When purchasing an older house, it is wise to have the entirety of the house inspected. Although most people are concerned about leaking roofs or moldy basements, experts claim that prospective homeowners should also be very concerned about the age of the electrical wiring of the house.
A 2009 study conducted by the National Fire Prevention Association has shown that faulty electrical wiring was the leading cause of residential fires. If the home you are interested in or you are currently residing in is 40 years or older, you may want to have a trusted electrician, such as one from Electrical Experts, check for any of the following:
Homes constructed in the 60s or 70s may still have its original aluminum wiring. Such wiring is a safety hazard because the connections tend to loosen over time. When the gap between the wiring and the connector widens, this increases the risk of overheating in the section, which may eventually lead to a fire. If aluminum wiring is found in your home, your electrician may recommend switching over to standard copper wiring.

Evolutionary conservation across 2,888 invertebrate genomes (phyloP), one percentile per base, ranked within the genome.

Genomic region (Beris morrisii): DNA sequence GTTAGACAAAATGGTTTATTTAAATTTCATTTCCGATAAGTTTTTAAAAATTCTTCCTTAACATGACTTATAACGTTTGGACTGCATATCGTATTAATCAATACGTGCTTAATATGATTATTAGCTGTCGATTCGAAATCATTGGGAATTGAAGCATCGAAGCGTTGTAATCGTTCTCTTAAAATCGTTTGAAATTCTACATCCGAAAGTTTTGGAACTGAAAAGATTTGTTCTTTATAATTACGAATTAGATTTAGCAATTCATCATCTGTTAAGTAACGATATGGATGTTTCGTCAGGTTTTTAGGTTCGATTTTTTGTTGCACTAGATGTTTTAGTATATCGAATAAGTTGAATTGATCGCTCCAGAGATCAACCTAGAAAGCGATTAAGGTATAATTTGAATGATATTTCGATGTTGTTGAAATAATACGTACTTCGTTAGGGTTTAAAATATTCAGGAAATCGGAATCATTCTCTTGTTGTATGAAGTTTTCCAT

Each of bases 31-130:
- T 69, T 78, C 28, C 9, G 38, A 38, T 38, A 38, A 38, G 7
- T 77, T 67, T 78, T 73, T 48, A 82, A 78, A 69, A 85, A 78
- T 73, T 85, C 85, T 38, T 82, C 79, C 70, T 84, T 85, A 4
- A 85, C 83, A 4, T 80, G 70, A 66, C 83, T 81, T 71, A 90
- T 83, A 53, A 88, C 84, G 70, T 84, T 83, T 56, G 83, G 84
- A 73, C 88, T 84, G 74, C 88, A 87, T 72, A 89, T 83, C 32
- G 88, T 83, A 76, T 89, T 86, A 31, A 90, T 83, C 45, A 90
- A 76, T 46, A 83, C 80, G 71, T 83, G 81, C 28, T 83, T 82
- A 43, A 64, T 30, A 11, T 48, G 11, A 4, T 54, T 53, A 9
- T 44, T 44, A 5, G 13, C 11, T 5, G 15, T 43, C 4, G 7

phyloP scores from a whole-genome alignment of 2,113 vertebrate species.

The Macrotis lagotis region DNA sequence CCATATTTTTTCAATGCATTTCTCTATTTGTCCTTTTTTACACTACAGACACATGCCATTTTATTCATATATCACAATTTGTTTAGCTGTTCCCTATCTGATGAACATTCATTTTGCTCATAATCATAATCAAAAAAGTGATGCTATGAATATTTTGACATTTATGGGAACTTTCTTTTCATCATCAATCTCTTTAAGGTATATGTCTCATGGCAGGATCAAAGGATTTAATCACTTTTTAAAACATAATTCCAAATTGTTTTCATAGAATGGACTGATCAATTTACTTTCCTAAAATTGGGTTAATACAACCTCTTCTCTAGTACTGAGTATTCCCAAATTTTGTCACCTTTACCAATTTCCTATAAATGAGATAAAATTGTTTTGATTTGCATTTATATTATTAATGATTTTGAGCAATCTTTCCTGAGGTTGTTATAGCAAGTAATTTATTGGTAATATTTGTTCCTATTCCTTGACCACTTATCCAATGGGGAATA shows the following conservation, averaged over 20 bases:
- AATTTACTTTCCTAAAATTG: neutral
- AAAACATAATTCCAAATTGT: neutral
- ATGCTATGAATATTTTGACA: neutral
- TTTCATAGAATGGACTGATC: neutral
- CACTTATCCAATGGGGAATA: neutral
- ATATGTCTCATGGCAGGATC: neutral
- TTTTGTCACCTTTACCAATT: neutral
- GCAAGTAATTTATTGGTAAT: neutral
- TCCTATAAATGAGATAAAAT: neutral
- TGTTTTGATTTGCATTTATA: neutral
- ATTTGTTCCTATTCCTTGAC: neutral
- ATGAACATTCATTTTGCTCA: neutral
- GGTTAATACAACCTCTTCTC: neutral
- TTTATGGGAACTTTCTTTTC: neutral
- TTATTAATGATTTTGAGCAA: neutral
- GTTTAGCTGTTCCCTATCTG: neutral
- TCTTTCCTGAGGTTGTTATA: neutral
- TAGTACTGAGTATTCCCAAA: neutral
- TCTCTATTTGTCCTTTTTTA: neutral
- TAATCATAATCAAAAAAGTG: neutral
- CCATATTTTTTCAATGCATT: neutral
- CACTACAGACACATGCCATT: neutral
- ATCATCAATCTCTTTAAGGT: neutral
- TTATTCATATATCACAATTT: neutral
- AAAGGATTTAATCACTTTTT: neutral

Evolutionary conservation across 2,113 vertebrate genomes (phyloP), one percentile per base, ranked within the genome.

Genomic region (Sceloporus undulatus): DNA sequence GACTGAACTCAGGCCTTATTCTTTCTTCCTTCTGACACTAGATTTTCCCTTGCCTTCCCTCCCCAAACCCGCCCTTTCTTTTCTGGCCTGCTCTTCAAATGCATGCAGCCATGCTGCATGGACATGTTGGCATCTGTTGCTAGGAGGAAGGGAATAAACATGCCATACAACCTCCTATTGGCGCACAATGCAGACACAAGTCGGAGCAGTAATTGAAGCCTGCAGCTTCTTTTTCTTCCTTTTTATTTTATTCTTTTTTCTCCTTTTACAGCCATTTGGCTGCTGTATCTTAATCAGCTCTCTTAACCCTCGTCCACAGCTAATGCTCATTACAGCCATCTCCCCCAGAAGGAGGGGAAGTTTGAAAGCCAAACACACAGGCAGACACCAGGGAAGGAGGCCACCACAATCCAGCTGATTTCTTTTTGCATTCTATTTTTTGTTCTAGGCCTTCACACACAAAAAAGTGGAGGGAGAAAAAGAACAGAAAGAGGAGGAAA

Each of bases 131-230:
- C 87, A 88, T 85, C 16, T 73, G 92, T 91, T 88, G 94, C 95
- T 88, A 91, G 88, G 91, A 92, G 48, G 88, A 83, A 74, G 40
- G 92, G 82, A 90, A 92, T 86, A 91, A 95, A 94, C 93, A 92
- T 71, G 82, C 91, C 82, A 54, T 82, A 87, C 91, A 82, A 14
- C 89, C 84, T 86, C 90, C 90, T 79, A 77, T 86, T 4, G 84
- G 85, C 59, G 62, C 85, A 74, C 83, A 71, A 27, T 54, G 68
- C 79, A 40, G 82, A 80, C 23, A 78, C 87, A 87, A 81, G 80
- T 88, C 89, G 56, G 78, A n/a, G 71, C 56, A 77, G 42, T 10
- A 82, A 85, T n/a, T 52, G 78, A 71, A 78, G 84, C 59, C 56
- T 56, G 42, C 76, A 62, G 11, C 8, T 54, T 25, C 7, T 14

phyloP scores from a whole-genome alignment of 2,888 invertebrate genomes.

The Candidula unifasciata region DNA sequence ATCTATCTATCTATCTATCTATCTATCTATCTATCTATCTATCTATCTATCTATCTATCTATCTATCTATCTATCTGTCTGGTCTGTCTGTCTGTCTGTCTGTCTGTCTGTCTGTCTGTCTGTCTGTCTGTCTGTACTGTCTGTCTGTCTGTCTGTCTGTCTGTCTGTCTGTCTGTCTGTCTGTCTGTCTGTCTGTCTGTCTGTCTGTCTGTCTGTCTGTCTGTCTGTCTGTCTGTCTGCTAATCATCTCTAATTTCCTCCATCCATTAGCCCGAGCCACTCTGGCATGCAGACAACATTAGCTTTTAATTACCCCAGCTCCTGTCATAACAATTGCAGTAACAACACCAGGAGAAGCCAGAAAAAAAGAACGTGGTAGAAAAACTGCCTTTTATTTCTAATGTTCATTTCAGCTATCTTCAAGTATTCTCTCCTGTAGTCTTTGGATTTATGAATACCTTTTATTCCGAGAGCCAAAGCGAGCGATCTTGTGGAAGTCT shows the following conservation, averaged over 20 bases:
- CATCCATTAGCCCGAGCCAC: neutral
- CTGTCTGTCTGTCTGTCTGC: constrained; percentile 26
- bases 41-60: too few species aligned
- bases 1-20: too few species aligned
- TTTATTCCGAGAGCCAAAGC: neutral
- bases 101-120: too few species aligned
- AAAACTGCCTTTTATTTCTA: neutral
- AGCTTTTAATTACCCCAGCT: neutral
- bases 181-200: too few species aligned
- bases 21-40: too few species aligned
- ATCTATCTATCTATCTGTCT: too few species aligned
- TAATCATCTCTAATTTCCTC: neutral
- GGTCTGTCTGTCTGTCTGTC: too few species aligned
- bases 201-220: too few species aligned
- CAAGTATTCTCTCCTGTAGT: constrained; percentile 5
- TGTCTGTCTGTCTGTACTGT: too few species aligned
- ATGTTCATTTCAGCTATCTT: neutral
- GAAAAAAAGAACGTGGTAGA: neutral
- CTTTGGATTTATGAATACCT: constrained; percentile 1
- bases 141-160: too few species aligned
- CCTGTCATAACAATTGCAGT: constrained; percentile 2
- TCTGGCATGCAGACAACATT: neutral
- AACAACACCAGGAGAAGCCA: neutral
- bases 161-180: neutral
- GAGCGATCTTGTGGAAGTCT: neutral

Knob and Tube Wiring
On the other hand, homes built in the 1900s to the early 50s may be using an even more outdated type of wiring, knob and tube wiring. This type of wiring is problematic because it uses no ground wire, significantly boosting the risk of being shocked.
Knob and tube wiring systems were generally made to handle 15 amps which was more than enough 60+ years ago. The electrical needs of the modern home in many cases well exceed the 15 amp limit of the knob and tube. This means that the old-style wiring is likely being loaded with more electricity than it was ever meant to manage.
Faulty Outlets, Switches, and Junction Boxes
Although your wiring may be fine, it is possible that outlets, switches, and junction boxes may be outdated. In such cases, there is still an increased risk of a residential fire. As such, it is best to have your electrician replace any faulty outlets, switches, and junction boxes your home may have.
Is Knob and Tube Electrical Wiring Safe?, angieslist.com
Should You Replace Old Wiring?, houselogic.com